I’m sponsoring my spouse or partner. What information should I include?

1. Learn the rules about a valid marriage

If you want to sponsor your to become a , you need to show that your marriage meets the requirements set by Immigration, Refugees and Citizenship Canada (IRCC).

For IRCC to accept your marriage, it must be legal where it took place and in Canada.

The document checklist included with your sponsorship application package says what documents you need to prove your marriage. What documents you need will depend on where you got married.

Rules about age

To sponsor your spouse, you both need to be at least 18 years old.

And for IRCC to accept your marriage as valid, you also must both have been old enough to legally marry in the place where you got married. For example, in Ontario, if you're 18 or older, you don't need permission from your parents to get married. But, to get married if you're 16 or 17, you usually need both of your parents to give their permission in writing.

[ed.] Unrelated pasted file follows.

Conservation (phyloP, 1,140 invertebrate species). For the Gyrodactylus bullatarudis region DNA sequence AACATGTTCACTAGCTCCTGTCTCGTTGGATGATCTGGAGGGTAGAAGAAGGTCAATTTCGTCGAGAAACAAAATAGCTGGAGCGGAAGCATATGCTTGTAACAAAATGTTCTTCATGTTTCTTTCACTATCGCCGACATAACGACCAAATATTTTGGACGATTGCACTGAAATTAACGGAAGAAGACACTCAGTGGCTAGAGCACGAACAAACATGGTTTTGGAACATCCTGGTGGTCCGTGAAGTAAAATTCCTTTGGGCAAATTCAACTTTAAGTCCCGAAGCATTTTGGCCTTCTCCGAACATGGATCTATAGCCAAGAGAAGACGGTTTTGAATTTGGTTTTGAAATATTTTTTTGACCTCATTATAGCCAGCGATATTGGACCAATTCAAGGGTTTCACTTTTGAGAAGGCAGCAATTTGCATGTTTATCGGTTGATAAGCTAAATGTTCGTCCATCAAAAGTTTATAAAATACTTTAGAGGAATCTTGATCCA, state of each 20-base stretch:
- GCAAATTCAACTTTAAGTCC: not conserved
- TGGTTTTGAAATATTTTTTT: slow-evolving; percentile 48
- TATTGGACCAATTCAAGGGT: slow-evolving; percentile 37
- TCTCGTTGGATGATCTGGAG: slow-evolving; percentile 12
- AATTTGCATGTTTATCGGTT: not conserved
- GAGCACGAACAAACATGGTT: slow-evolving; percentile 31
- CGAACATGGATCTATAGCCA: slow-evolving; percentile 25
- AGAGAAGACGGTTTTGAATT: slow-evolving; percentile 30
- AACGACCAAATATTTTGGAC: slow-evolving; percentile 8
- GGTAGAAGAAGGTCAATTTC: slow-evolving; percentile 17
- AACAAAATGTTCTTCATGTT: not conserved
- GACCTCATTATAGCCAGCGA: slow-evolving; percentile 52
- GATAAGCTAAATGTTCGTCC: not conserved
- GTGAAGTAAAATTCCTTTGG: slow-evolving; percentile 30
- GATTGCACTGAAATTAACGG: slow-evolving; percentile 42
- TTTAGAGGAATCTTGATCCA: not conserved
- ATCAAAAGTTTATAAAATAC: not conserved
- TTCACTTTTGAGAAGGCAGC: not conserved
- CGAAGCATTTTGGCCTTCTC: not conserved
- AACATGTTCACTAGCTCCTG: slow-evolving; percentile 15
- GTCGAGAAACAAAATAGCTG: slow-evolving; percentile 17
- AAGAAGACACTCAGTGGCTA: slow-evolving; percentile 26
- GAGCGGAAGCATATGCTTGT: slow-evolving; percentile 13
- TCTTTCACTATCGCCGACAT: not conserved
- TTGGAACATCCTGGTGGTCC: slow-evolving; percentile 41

If you were legally married while one of you was under the age of 18, you have to wait until you're both at least 18 before you can sponsor.

Rule about being present at the wedding

You must both have been physically present when the marriage took place. This rule applies even if you got married in a country that has different rules. For example, some countries allow:

  • marriage by proxy, which means that one of the people getting married gave someone else the power to be there for them
  • marriage when one person is taking part by phone or over the internet

But the rule that says you must both be physically present does not apply:

Rule about being free to marry

IRCC will not accept your current marriage if either of you was still married to someone else when you married each other.

If one of you was married before, you need to show that the earlier marriage had already ended. This could have been by:

  • divorce
  • annulment
  • death of the previous spouse

If you got a divorce, you need to show that the divorce is recognized by the law in Canada.

Hide this website